Saturday, November 05, 2016

Football Counter-Programming 2016--Week 10

We are in the second half of the counter-programming season and that means that I am sometimes as a loss for what to write each weekend. So, this week, I turned to social media to get some ideas.
And you guys didn't disappoint.
One of my friends suggested that I explain the GDP of Denmark. And while I did not choose that particular suggestion for this week's post, I am looking into it.

I also got some other suggestions over on Facebook and I will look into those for future weeks and give them due consideration. But . . . as remarkable as this might seem, I decided to tackle the suggestion of my friend Dean. Since he frequently Guest Blogs for me on WWYG?! I guess I have a soft spot for his suggestion. Sadly, his suggestion was not an easy one.
The last time I tried tackling philosophy topics in any serious way was back in my Georgia Southern days. I found the topic frustrating and difficult to follow. So much of it seemed  like a great deal of rhetorical word play and hypotheticals. But I do appreciate the topics being discussed and I do think the themes are often fascinating. But I am nowhere near an expert and will not be able today to really dig into this topic with much depth and foresight.

First, I did a bit of research. I happened to know that my (second) favorite online educational resource--Crash Course--has a great deal of videos on Philosophy. So, I went to see if they had a video on the Mind/Body problem that Dean brought up. And, not surprisingly, they did:

Now, the question here is can you separate the mind from the body. Is the mind distinct from the physicality of yourself  and if that is true, then what does that mean? And when we are talking about "mind" here, I think we are talking about personality. And so we are also talking about what is more important--our physical selves, those limited parts of us that are driven by genetics. Or the ephemeral parts of us that we imagine and suppose it us. And it is also asking . . . can we overcome our physicality? Can we be more than we are?

I think we can. And this leads into another part of Dean's question above--the vexing question of Free Will. If we can be more than we are, if we can overcome the limitations of our physical selves . . . are we choosing to do that or was that choice always Determined and we are working within the plan for us that is the sum or previous choices, causes and effects, as well as our biological experiences?

For me, these philosophical questions are inescapable from religious influences. Not every philosophical questions needs a religious answer, maybe, but religion is always a part of the equation for me. I am a spiritual person and I do believe in the idea of free will. I do not think that God set everything in motion and simply watches from above, letting it all play out as was ordained.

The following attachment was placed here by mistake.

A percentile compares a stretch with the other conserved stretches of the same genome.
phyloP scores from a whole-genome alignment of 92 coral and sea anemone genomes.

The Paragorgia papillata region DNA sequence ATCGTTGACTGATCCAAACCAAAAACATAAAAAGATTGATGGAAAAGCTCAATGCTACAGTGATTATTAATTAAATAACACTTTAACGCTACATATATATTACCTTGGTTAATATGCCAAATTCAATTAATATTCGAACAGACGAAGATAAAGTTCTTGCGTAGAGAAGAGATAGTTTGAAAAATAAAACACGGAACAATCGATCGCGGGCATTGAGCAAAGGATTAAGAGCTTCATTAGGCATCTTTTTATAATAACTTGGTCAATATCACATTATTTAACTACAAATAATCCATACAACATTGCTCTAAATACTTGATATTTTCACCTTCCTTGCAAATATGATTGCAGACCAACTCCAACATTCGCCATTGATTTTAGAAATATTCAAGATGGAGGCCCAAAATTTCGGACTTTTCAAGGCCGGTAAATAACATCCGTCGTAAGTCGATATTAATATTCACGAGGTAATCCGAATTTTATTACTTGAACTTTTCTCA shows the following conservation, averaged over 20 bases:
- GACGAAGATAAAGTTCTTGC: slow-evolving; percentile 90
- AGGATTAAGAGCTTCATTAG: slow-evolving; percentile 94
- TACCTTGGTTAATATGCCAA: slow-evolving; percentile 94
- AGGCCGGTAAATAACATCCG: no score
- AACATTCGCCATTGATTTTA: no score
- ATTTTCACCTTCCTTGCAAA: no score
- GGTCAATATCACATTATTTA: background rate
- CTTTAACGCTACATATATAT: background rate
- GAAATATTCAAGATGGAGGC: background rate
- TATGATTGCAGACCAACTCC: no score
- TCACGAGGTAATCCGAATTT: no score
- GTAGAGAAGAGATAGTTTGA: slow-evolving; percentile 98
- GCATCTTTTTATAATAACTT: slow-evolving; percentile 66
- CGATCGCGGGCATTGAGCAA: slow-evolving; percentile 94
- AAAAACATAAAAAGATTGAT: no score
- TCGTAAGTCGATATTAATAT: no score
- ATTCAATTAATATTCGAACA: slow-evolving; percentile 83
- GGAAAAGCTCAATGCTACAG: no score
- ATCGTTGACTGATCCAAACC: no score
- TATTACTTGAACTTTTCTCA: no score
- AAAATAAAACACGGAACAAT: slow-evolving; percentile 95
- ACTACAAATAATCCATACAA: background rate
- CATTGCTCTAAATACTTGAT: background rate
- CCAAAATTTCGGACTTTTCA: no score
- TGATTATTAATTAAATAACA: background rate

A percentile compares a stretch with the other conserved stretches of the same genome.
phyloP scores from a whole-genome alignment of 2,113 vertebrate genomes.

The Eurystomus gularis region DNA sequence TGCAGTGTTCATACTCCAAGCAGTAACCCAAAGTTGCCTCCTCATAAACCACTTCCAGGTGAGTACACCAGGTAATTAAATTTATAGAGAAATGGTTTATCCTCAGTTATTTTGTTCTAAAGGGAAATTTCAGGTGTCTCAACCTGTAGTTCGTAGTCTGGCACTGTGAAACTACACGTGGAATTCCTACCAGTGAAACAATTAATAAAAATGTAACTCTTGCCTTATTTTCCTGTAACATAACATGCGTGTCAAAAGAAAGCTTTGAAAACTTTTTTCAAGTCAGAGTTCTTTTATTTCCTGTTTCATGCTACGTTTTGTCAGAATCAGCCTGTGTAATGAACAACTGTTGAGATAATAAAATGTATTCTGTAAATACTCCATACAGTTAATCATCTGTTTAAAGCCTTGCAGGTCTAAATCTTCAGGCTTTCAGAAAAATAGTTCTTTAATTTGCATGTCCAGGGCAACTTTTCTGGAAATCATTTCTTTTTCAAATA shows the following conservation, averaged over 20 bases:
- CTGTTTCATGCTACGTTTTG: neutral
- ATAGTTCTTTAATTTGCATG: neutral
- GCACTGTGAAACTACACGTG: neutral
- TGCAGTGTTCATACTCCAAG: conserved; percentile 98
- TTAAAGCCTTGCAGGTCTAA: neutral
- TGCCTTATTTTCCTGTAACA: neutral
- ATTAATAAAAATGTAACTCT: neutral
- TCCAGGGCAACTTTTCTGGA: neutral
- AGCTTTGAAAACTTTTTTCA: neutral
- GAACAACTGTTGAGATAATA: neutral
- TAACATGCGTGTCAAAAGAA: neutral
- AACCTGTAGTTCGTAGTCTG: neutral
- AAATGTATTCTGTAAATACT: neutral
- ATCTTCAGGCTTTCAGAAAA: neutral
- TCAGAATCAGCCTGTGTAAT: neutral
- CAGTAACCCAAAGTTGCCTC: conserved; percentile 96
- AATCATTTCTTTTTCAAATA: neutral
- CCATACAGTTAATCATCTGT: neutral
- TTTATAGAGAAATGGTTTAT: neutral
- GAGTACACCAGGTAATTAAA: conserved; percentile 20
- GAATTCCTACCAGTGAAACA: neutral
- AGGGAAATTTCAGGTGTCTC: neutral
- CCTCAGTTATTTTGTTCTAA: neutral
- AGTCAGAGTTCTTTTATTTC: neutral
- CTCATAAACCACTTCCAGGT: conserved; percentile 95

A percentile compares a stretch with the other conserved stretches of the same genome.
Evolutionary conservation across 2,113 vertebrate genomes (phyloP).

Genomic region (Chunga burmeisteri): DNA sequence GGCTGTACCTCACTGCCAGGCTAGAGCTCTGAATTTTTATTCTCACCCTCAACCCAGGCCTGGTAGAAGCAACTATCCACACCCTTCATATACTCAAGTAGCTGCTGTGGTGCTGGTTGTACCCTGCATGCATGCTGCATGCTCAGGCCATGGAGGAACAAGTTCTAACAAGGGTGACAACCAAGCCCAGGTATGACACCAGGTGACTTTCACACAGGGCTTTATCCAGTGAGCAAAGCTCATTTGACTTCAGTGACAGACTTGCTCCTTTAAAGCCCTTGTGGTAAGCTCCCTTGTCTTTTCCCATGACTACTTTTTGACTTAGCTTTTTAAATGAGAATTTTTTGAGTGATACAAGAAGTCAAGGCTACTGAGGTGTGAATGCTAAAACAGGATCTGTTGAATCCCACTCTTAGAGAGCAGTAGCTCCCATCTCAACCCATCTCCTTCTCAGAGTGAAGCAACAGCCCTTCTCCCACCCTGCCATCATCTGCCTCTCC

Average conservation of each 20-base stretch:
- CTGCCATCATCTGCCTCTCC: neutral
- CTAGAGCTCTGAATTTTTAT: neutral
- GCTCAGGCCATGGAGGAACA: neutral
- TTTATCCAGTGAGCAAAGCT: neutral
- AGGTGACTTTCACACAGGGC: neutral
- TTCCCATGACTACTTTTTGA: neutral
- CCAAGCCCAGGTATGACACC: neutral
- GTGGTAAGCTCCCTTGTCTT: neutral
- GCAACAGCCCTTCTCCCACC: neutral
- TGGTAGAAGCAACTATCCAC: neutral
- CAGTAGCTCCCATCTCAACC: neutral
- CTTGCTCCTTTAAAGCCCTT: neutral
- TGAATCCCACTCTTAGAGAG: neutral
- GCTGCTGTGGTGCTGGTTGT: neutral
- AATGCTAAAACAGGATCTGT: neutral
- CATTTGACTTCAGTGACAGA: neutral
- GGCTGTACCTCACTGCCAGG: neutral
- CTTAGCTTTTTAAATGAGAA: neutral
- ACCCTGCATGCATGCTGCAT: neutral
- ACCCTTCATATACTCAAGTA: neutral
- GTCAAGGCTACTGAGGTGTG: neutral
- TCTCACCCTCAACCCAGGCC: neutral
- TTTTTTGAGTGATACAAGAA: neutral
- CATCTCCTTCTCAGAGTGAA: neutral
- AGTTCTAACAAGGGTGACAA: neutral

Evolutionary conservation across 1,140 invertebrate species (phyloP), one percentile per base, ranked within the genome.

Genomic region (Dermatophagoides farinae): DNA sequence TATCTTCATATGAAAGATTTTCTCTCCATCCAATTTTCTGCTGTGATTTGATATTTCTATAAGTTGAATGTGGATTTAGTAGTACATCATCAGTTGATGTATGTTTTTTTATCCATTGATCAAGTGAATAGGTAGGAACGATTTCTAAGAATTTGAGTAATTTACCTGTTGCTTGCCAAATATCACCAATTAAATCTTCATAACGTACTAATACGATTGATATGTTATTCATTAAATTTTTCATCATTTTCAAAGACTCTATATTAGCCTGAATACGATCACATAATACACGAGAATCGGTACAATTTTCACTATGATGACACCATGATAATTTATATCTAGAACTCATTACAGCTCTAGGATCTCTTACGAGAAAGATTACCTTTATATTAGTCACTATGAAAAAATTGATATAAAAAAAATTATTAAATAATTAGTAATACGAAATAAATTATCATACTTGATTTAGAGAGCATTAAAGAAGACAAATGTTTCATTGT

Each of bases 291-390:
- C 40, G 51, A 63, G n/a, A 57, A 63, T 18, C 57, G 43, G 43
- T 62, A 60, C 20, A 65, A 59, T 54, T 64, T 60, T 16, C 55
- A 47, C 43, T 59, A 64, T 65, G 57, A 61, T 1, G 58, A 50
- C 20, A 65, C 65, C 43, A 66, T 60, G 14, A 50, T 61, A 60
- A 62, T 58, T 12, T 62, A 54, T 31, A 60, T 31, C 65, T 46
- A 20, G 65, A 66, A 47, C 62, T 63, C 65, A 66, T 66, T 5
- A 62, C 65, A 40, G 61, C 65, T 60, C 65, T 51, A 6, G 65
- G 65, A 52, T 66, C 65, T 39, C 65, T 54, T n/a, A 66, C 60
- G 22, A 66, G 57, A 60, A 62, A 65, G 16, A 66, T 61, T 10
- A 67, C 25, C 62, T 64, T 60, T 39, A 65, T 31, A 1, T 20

As with most things in life--be it politics or religion or life or whatever--we need to seek a middle ground. I think that our biology (our physical selves) play a very significant role in our lifestyles, our social outlooks, our opportunities. I am a white male with a tinge of physical handicap stemming from the circumstances of my birth. As such, I am extremely privileged in a great many ways and I do have some limitations in other areas of life. And yet, I have NEVER believed, nor have I ever been told that I am hampered from doing almost anything that I choose to do in life. I have been privileged to know people in my life with far greater handicaps than mine and I know they face limitations I never will. Yet within the sphere of our own biological realities, we can make choices.

The choices we choose to make are also influenced by our non-biological experiences (our Nurture). I was taught to believe in myself and to work hard. I was never put down or made to feel less than anyone else. I was surrounded--and am surrounded--by comfort, success, and all the necessary ingredients for good living. There have been no psychological or social impediments placed upon my or taught to me. And so, I act accordingly, identifying what I want and working to achieve it--never doubting that it can be possible for me to achieve. Had I been nurtured differently, my menu of choices in life would likely have been narrowed or directed toward different paths. But I would still be selecting and choosing those pathways for myself.

So, where is all this word salad getting me? I fear (and am sure) that I've not really answering Dean's question, What to do about the choices between Free Will and Determinism? I guess . . . I want to say that we have determinations placed upon us by our biology and our experiences. But we are free to adjust those outcomes (to the best of our ability and desire) on our own. I do not think that I am incapable of making choices, but I recognize that the choices I make are shaped by a lot of factors that I don't appreciate--or that it takes a harder/broader view of the world to factor in accurately. As Dean would say, that makes me a Soft Determinist.

And what about the other question--what about the Mind/Body issue? Are we bound by our physicality or are we MORE? I think, in this case, we are more than a unique collection of atoms within a water sack. Why are we more than this? Now we are edging into religion. And maybe that is a topic for a different day.

But, what do you think about these questions? Watch the videos and see if Hank's words make more sense to you than they did to me. Leave a comment and explain what you like or don't like about these issues. And give me heck for evading the questions.

And finally, remember . . .  few outside linemen take philosophy courses. But the one's that do can still knock you on your butt if you don't spend enough time in the weight room.

See you next week.

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